Letter to the Editor

Editorials featured in the Forum section are solely the opinions of their individual authors.

Sometimes covert sexism reveals itself on campus, and I saw posters advertising Pirates as another manifestation. But then I stopped myself. Porn isn’t always degrading. Sex-positive and relationship-positive porn is out there. I had never seen Pirates, and since I am a first-year student, I realized that I didn’t know what the campus climate would be like during a pornographic film showing. So I attended the 12:30 am screening to better assess campus climate.

Covert sexism describes sexist behavior when the perpetrator does not intend or realize that s/he is being sexist. Psychological studies have shown that there are real negative social effects attributable to pornography, and they can manifest as covert sexism. Making fun of pornography does not make its social consequences lighter. At worst, making fun of pornography makes its social effects invisible. I am concerned for audience members that think the entertainment value they gain from porn (even if all they do is make fun of it) has no psychological influence on them and is not couched in larger, troublesome, social attitudes. A pornographic film screening, devoid of critical context, reinforces whatever entertainment value viewers receive from these films.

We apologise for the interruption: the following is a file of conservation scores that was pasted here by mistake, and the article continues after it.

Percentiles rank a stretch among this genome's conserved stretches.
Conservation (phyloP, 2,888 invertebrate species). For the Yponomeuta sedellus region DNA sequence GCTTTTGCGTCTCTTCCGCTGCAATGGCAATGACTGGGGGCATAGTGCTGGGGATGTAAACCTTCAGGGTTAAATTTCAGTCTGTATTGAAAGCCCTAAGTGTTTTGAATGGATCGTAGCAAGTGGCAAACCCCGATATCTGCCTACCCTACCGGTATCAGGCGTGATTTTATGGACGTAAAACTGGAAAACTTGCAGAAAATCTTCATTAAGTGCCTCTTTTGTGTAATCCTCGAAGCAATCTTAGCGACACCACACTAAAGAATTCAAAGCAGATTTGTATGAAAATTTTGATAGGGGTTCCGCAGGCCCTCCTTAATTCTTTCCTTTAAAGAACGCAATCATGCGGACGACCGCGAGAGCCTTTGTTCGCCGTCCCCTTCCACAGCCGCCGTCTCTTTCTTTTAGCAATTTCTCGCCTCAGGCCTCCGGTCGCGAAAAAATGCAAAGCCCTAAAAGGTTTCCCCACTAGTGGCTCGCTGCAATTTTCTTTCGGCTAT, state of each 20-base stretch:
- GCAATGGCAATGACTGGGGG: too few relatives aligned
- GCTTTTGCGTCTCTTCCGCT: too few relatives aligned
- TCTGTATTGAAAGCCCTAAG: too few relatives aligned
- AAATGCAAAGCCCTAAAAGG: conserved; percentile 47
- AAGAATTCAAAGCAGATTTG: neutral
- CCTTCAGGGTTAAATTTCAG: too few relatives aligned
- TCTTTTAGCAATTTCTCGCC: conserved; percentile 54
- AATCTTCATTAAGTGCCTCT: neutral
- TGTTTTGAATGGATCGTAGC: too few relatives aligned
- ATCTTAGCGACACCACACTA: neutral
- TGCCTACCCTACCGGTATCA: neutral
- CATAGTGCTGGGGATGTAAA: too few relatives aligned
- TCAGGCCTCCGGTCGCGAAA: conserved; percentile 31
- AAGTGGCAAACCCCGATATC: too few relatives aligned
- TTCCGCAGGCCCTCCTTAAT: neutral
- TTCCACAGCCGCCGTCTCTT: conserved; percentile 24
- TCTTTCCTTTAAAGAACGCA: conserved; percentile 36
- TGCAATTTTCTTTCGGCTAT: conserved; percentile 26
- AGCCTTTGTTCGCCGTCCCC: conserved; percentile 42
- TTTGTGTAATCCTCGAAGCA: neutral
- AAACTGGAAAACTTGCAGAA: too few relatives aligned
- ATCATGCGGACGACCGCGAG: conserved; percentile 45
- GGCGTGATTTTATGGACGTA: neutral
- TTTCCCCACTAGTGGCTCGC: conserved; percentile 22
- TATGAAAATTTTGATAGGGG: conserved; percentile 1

Many of my concerns were confirmed. Audience reactions ranged from playful to insulting, and though disruptive audience members made up the minority, they were very vocal. Since insulting, disruptive audience behavior was accepted, I believe covert (if not overt) sexism is perpetuated by members of our student body.

My viewing experience leads me to question the intended outcome of showing porn on campus. Is it to generate revenue? Is it to generate controversy? Is it to expand students’ horizons and give them a safe space to view porn? Is it to give fraternities a campus-sized venue for one of their own events? Is it something else? Once the intended outcome is identified, it should then be scrutinized. Was the outcome achieved? If so, is the intended outcome something we want to foster? I hope that the institution will revisit this issue in earnest, as this is a prime example of an educational moment waiting to happen.